In case you are wondering, there are still lots of other vendors that offer a choosy range of machines preinstalled with Linux for your convenience. The following 5 are just a sample of the lot
This site has a respectable array of desktop and laptop computers fitted with Ubuntu Linux ready for use. Prices start from $399 and you can also customize each machine to fit your hardware specification tastes at an extra price. They also other Linux peripherals like audio players (another name for iPod), cameras, printers among others.
Linux Certified
This site also has a range of laptops that ship with either of six distros namely Ubuntu, RedHat, Centos, OpenSuse, Fedora and Oracle Linux.
All the machines are also customizable to your taste for extra bucks. They also offer an optional dual-boot configuration with Windows for those who need the latter for special reasons.
One of the most popular Ubuntu centric OEMs out there, ZaReason stocks a wide array of machines; desktops, laptops and servers to suit various needs and specifications.They also stock some peripherals to add some spice to your machine.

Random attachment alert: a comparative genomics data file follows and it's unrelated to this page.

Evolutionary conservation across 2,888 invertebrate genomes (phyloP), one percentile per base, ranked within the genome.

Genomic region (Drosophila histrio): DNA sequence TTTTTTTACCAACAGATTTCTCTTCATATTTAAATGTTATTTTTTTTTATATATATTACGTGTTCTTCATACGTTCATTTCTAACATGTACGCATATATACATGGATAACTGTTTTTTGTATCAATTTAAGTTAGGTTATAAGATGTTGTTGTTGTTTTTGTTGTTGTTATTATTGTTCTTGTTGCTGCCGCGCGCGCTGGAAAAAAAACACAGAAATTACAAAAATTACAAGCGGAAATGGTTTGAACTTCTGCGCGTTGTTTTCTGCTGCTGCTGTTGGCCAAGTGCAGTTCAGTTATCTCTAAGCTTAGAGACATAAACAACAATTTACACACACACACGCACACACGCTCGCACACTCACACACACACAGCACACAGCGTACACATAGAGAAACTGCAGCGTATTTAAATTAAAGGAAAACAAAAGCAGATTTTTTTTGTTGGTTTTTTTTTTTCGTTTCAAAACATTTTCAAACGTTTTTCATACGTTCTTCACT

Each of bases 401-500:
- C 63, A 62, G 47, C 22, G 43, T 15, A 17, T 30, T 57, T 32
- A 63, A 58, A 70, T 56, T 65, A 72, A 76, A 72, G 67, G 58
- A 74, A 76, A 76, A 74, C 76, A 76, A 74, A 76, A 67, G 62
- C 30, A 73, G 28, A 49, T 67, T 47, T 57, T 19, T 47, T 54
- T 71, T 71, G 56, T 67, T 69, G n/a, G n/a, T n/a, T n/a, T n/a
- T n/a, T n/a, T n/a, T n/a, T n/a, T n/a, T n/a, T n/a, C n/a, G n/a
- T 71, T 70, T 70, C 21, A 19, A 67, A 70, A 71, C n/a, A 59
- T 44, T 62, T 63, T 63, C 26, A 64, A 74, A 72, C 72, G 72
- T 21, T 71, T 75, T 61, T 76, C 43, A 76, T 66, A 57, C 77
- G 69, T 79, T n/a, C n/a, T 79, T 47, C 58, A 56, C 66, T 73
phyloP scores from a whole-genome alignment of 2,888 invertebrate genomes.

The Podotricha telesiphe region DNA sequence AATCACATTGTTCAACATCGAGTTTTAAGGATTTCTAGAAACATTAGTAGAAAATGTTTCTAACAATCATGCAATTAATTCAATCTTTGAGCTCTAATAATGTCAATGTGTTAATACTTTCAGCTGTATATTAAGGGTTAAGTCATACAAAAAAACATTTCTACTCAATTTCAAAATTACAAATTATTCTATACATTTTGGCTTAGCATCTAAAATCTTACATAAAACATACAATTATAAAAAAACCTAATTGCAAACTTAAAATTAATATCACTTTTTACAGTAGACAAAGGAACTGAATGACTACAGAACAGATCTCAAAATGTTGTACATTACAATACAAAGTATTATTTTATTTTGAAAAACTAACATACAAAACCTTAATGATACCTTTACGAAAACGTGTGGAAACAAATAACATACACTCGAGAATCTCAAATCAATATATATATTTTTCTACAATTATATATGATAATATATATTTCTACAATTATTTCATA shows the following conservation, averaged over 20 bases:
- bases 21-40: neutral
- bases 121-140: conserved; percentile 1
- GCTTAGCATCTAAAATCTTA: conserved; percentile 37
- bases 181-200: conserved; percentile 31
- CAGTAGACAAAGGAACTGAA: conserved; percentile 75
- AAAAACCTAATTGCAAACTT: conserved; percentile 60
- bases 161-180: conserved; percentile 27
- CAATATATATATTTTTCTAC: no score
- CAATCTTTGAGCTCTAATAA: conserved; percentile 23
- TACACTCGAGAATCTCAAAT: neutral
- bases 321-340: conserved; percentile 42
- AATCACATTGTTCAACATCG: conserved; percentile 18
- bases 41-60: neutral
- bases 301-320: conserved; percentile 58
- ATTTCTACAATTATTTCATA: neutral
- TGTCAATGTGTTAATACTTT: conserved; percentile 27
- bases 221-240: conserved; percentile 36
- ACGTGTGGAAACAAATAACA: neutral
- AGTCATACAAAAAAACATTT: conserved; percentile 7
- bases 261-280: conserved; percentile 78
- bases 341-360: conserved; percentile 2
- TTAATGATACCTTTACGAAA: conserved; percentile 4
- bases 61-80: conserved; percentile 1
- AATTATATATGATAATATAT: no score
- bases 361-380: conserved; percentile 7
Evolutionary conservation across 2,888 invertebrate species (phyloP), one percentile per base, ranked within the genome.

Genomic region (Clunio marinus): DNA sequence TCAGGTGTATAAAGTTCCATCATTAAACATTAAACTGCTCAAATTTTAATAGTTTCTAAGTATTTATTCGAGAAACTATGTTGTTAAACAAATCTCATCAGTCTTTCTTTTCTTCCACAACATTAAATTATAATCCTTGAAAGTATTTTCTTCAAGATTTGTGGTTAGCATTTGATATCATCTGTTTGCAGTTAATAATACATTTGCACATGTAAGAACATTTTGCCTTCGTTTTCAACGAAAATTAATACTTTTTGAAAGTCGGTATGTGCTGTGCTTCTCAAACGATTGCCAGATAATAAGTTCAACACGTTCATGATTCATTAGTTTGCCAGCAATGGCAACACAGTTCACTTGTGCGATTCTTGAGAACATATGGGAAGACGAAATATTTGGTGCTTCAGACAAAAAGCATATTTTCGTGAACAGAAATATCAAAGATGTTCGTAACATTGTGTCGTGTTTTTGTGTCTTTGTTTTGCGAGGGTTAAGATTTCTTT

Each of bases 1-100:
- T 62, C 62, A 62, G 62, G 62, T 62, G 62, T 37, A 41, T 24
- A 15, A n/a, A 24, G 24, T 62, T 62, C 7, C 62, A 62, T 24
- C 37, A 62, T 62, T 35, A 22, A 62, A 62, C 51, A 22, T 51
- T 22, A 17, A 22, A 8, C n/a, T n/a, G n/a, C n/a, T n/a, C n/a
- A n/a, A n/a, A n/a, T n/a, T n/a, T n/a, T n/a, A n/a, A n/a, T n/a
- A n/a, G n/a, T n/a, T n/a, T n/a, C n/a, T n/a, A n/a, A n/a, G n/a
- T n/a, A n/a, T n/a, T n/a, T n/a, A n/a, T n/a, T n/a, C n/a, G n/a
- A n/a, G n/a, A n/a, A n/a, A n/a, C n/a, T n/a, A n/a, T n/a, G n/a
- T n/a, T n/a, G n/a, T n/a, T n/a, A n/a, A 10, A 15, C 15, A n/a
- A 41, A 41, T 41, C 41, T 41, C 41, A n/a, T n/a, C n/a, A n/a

Emperor Linux
According to this company
"EmperorLinux provides Linux laptops with full hardware support under Linux. Since 1999, we have supplied systems to a wide range of customers, including engineers, physicists, mathematicians, and astronomers at over 50 different government labs and over 200 universities. We have supplied hundreds of corporate clients, as well. If you use Linux in these environments, EmperorLinux is your sole source."
Another of the well known Ubuntu centric manufacturers, System76 has some of the widest assortment of Linux machines out there. Their flagship machine, the Serval Professional is a machine that will make any geek go green with envy.
There are a lot more niche manufacturers that gladly ship computers preloaded with Linux. They may not have the clout of Dell, but they do a good job of giving you value for money and from what I have read, unparalleled support in your use of their machines.  If you ever think of buying a Linux machine, you might want to give any of these a try!

via []

Portable Apps for Linux

Portable Apps for Windows and Mac have been around for a long time, but are less common in the Linux world. Due to the complexity of Linux dependencies, and the different way different distributions locate these dependencies, the portable Linux application long seemed like a pipe dream.

Until now.

New website PortableLinuxApps features a number of portable Linux applications, which will work on any Linux distribution. These can run off your flash drive or from a folder in your home directory; it doesn’t matter. Best of all, there’s documentation out there to help you make your own program, should you not be able to find what you’re looking for.

How It Works